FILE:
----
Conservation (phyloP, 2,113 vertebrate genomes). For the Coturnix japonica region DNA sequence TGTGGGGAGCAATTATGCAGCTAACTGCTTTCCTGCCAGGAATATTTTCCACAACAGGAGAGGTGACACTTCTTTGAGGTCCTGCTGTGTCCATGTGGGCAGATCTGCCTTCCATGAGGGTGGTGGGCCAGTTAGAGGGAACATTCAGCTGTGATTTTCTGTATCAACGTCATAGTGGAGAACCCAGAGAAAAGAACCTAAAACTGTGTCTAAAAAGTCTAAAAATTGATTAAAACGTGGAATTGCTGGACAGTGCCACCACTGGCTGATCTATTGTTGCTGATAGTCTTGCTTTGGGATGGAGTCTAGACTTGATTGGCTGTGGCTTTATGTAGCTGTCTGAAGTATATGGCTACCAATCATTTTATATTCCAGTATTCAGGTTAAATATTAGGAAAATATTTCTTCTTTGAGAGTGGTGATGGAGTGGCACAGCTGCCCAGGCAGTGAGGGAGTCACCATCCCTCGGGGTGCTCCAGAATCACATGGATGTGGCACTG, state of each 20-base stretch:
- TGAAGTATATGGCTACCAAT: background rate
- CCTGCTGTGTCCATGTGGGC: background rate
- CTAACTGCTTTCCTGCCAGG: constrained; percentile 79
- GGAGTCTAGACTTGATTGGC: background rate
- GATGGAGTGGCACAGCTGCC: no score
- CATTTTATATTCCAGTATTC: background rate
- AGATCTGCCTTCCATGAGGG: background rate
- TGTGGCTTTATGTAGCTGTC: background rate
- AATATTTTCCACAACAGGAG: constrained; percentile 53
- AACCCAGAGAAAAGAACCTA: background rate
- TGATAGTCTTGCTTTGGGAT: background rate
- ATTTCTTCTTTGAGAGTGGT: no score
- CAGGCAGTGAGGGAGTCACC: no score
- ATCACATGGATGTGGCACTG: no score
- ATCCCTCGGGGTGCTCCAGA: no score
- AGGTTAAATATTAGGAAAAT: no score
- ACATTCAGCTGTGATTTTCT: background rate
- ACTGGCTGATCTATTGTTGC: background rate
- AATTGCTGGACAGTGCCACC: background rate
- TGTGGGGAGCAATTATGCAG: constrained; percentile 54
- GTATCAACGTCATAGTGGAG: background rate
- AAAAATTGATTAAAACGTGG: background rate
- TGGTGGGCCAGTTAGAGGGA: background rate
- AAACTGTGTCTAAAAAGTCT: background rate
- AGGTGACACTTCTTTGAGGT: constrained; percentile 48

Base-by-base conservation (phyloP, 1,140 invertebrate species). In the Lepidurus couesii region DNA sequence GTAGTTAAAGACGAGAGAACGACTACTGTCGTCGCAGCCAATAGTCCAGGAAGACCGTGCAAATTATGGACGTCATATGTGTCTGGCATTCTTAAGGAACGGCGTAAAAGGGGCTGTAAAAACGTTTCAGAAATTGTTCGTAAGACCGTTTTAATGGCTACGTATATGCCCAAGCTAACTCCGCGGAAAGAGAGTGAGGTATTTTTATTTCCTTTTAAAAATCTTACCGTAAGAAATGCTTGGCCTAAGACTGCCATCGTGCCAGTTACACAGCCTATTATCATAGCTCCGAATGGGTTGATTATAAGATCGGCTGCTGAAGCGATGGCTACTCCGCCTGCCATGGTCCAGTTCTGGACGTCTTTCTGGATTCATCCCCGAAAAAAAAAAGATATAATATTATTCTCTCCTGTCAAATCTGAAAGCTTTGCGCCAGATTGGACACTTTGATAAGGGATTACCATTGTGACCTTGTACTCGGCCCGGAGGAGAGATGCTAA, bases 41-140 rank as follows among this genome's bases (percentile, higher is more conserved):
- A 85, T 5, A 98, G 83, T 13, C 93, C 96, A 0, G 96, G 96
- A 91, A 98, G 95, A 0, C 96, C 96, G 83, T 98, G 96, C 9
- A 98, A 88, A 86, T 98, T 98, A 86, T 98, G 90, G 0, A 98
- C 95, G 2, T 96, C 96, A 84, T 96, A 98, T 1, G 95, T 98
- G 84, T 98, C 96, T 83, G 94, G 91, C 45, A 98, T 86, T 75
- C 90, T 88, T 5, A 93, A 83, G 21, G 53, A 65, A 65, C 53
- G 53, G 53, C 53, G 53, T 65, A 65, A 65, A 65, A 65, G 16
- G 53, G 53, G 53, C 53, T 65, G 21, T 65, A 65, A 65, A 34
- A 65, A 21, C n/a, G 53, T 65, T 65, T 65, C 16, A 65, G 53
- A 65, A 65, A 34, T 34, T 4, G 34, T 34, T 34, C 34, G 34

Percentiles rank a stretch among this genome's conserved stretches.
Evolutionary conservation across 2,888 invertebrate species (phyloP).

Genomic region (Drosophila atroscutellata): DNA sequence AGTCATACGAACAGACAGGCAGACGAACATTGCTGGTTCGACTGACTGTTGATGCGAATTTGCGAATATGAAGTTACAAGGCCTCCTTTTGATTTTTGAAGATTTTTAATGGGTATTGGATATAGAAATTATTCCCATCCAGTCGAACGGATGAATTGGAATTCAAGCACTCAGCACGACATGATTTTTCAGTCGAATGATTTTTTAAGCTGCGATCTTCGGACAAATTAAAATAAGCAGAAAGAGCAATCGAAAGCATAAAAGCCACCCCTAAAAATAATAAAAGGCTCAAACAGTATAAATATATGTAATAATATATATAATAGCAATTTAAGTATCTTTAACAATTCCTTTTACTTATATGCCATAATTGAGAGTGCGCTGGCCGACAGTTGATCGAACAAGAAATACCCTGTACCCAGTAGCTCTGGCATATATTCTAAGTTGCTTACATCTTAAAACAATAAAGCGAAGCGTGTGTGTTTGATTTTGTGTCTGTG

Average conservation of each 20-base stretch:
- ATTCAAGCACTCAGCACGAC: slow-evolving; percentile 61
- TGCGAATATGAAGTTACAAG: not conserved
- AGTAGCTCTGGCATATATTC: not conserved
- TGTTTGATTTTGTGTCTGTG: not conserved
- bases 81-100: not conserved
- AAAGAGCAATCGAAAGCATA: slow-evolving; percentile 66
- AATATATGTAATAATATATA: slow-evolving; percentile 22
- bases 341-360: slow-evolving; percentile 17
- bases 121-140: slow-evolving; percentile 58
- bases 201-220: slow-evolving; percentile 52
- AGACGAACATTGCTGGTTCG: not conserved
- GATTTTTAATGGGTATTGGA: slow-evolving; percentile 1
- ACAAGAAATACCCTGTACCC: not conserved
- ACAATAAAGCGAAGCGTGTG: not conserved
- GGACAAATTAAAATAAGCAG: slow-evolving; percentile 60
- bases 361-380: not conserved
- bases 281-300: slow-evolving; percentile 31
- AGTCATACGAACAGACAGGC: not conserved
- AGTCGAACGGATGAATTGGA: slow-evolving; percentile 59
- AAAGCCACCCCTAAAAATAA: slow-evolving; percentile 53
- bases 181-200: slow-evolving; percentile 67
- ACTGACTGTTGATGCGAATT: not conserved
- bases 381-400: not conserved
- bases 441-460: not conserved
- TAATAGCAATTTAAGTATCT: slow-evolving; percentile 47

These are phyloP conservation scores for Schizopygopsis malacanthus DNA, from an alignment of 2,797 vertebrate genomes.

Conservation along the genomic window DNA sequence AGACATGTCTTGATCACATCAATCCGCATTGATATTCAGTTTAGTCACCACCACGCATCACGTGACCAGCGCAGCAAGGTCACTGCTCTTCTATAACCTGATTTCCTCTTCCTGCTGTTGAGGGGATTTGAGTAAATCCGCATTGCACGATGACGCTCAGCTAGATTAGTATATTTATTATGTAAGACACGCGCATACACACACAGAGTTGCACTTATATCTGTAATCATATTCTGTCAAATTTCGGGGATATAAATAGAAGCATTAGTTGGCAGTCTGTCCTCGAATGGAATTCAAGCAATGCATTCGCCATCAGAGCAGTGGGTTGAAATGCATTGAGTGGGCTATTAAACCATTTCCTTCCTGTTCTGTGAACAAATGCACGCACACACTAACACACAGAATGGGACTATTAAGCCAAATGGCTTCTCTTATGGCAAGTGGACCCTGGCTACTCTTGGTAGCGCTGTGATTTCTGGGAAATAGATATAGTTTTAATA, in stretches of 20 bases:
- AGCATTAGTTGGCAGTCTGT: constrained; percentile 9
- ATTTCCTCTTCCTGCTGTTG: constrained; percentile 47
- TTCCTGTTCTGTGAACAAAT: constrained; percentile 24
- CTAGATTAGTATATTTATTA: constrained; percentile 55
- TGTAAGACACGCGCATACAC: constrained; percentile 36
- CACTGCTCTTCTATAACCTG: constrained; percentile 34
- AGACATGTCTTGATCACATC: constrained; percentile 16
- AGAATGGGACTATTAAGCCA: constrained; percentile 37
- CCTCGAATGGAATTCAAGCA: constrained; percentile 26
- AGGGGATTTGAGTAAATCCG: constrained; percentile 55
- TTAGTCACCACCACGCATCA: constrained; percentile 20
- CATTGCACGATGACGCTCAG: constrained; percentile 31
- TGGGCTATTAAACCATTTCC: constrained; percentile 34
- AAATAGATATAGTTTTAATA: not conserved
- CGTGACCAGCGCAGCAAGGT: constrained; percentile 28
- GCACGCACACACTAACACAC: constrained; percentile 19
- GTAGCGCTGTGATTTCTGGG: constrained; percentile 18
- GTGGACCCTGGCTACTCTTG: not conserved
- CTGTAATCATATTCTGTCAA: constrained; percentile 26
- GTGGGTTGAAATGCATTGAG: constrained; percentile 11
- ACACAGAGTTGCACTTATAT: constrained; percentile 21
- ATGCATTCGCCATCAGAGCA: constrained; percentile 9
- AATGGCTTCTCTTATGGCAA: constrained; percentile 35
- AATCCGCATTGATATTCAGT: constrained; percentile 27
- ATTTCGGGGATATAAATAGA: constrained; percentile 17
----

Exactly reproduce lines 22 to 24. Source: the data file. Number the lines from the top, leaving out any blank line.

- GTATCAACGTCATAGTGGAG: background rate
- AAAAATTGATTAAAACGTGG: background rate
- TGGTGGGCCAGTTAGAGGGA: background rate